Extensions for the Raspberry Pi

Taking a Position

The Raspberry Pi can request measurements for current temperature, air pressure, and location via a MEMS sensor board (Figure  3). Also known as the Xtrinsic Sensor Board, it can be plugged into the Rasp Pi and contains a magnetic field sensor and an acceleration sensor that is able to distinguish among three different directions. The MEMS sensor board can be purchased for EUR30/$33 [13].

Figure 3: The MEMS Sensor Board measures air pressure, temperature, and current location. ©Farnell element14

The BitScope Micro (Figure 4)is a complete oscilloscope with an integrated logic analyzer. Unlike most of the other hardware extensions available for the Rasp Pi, this is a USB device (see the BitScope Micro article in this issue). The digital oscilloscope has two channels with a bandwidth of 20MHz and 8- and 12-bit sample resolution. According to the manufacturer [14], the BitScope Micro does not need its own power supply. The small oscilloscope comes with software included. The API for the software can be downloaded from the Internet. The BitScope Micro costs about $145.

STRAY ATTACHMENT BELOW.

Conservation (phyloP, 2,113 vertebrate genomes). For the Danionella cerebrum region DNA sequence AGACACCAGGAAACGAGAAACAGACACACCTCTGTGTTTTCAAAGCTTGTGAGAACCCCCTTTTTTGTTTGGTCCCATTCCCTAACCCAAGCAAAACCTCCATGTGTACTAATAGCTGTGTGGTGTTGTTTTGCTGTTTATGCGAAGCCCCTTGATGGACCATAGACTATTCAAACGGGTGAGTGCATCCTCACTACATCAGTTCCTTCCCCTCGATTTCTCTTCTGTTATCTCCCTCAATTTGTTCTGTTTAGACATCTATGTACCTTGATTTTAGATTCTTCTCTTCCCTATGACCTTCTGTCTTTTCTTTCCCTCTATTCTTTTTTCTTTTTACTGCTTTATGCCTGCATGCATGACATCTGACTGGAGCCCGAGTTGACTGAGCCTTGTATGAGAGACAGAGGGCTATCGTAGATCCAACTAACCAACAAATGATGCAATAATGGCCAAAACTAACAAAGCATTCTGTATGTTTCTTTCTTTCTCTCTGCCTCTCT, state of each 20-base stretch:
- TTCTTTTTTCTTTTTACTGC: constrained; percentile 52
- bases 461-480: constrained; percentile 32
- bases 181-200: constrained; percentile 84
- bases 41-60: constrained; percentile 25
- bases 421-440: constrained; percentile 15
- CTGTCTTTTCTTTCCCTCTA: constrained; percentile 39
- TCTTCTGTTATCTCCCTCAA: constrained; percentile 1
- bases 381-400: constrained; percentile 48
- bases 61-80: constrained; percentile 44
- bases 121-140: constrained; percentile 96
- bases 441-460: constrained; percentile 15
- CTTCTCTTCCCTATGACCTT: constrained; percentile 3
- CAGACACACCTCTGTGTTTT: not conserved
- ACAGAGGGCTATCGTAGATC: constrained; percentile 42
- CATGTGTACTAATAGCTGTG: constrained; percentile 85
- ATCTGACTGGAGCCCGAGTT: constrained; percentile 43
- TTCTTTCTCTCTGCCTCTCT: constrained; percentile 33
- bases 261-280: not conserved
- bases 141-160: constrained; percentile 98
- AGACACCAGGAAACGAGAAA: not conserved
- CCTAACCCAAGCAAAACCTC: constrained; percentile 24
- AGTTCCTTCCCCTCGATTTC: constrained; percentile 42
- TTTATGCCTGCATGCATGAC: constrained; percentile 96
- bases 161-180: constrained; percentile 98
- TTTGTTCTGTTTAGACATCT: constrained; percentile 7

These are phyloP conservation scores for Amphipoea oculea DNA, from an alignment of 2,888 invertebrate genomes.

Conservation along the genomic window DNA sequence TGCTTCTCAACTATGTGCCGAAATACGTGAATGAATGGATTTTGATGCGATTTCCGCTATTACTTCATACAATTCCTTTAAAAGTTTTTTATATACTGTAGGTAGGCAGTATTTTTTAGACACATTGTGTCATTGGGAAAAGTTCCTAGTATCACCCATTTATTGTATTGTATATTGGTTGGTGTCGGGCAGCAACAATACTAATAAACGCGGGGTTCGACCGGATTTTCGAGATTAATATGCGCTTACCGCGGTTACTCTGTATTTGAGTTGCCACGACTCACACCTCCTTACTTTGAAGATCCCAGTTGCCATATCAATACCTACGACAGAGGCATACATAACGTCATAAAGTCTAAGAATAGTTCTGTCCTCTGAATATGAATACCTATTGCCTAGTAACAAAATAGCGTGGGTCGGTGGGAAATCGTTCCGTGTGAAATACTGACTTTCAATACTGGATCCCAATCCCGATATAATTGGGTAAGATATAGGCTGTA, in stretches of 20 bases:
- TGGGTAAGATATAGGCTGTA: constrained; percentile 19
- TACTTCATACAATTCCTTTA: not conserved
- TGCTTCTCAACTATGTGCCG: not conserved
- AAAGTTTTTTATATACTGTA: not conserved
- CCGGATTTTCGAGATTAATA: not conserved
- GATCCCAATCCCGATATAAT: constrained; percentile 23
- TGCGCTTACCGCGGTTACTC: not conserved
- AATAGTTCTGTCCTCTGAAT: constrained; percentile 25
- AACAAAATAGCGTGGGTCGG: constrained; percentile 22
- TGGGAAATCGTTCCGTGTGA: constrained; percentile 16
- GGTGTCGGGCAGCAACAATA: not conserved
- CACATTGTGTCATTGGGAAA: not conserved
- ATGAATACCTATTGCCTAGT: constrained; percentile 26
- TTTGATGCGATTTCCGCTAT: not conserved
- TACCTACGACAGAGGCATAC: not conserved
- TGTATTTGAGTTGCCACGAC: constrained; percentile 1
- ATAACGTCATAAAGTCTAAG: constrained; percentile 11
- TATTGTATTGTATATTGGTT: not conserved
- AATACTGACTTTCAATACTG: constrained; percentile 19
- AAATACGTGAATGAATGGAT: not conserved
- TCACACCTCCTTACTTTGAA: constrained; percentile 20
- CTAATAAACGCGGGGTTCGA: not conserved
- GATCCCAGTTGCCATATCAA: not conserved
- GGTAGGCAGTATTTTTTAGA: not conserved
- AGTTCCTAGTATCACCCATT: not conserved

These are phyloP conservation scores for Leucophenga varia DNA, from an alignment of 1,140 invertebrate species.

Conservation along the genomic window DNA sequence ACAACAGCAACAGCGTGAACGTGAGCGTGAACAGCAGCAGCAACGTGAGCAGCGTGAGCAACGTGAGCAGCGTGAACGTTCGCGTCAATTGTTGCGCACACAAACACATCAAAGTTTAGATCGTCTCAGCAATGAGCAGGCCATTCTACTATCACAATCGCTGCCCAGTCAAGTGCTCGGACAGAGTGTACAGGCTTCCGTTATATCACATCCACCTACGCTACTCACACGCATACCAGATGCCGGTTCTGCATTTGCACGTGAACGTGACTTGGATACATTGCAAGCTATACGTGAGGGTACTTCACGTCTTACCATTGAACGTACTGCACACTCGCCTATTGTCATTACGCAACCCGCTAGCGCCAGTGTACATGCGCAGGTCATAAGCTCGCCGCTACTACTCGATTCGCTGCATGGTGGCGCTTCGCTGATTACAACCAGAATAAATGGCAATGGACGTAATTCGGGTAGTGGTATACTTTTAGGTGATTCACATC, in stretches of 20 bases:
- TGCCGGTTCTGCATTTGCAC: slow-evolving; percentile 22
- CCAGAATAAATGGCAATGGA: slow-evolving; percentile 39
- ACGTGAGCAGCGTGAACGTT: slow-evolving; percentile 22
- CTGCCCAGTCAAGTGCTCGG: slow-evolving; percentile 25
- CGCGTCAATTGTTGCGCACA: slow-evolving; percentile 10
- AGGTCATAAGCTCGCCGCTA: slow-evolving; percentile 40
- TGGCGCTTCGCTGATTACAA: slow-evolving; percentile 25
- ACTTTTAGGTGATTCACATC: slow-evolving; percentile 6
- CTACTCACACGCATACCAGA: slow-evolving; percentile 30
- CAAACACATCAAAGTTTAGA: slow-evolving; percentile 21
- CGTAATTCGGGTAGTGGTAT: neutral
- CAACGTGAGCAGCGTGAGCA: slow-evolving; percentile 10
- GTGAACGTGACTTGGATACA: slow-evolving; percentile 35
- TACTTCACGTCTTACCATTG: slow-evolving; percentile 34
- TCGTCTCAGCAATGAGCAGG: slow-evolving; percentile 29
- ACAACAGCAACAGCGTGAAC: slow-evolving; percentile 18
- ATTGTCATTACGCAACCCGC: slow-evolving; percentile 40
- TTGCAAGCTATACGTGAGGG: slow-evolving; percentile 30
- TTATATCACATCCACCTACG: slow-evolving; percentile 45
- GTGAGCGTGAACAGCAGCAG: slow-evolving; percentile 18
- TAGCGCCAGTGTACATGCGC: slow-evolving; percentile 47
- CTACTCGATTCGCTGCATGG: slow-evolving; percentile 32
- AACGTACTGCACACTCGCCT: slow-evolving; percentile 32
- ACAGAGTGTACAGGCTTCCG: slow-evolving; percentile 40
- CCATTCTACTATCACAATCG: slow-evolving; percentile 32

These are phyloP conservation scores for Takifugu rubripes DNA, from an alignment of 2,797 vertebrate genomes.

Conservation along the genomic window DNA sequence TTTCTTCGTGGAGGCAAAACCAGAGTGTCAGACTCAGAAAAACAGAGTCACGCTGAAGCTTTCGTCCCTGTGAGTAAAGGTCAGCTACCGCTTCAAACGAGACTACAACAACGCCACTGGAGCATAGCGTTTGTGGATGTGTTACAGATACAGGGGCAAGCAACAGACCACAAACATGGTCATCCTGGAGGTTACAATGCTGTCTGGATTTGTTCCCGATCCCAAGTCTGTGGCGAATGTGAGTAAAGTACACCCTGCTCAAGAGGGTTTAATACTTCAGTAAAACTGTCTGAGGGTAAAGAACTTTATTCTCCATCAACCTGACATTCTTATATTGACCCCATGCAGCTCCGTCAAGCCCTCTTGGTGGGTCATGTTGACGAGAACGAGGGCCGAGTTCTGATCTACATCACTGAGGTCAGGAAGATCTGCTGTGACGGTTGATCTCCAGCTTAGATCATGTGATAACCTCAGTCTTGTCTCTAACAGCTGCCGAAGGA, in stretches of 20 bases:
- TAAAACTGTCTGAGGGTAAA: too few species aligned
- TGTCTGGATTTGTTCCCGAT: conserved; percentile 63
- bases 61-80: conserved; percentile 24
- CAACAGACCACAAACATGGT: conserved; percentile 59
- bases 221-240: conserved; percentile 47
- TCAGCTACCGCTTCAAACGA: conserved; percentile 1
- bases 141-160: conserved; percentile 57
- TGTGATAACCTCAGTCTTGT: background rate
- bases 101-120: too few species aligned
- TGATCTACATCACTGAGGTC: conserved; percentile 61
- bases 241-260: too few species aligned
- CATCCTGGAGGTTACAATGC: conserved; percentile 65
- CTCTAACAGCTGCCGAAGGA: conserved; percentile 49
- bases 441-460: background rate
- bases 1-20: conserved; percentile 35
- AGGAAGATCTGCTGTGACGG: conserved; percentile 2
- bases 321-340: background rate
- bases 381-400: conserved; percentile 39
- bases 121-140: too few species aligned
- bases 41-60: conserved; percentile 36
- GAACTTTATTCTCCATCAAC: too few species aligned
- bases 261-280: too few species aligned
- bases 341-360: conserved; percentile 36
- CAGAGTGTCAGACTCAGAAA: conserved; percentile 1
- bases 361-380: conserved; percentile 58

Figure 4: The BitScope Micro is a two-channel oscilloscope that comes with a logic and spectrum analyzer. ©bitscope.com

Feeling at Home

More and more household devices are now accessible via wireless control. For example, Hue lighting from Philips [17] is controlled with an app that communicates via the Zigbee standard.

A pluggable module made by Dresden Electronik [18] can speak to and control these kind of devices. The module comes in the form of a board that the manufacturer has dubbed the RaspBee. The board has a range of up to 500 meters and is available in two versions. The basic version costs EUR30/$33 and speaks to a maximum of five nodes at a time. The premium board costs EUR48/$53 and juggles up to 200 nodes. The RaspBee board can also talk with Series 2 XBee devices and recognize other IEEE 802.15.4-based wireless protocols, and it works with its own firmware. However, it is not compatible with the bridge for the Philips Hue system.

The RaZberry module [19] can handle the Z-Wave standard that applies in home automation. However, the SDK offered by Z-Wave.me is partially closed source. The pluggable module is available in Germany for EUR60/$67.

The EnOcean Pi lets you control the battery-free, wireless modules that are made by the EnOcean company [20]. These modules collect the energy they need to operate from motion, light, or changes in temperature. The EnOcean Pi costs about $40.

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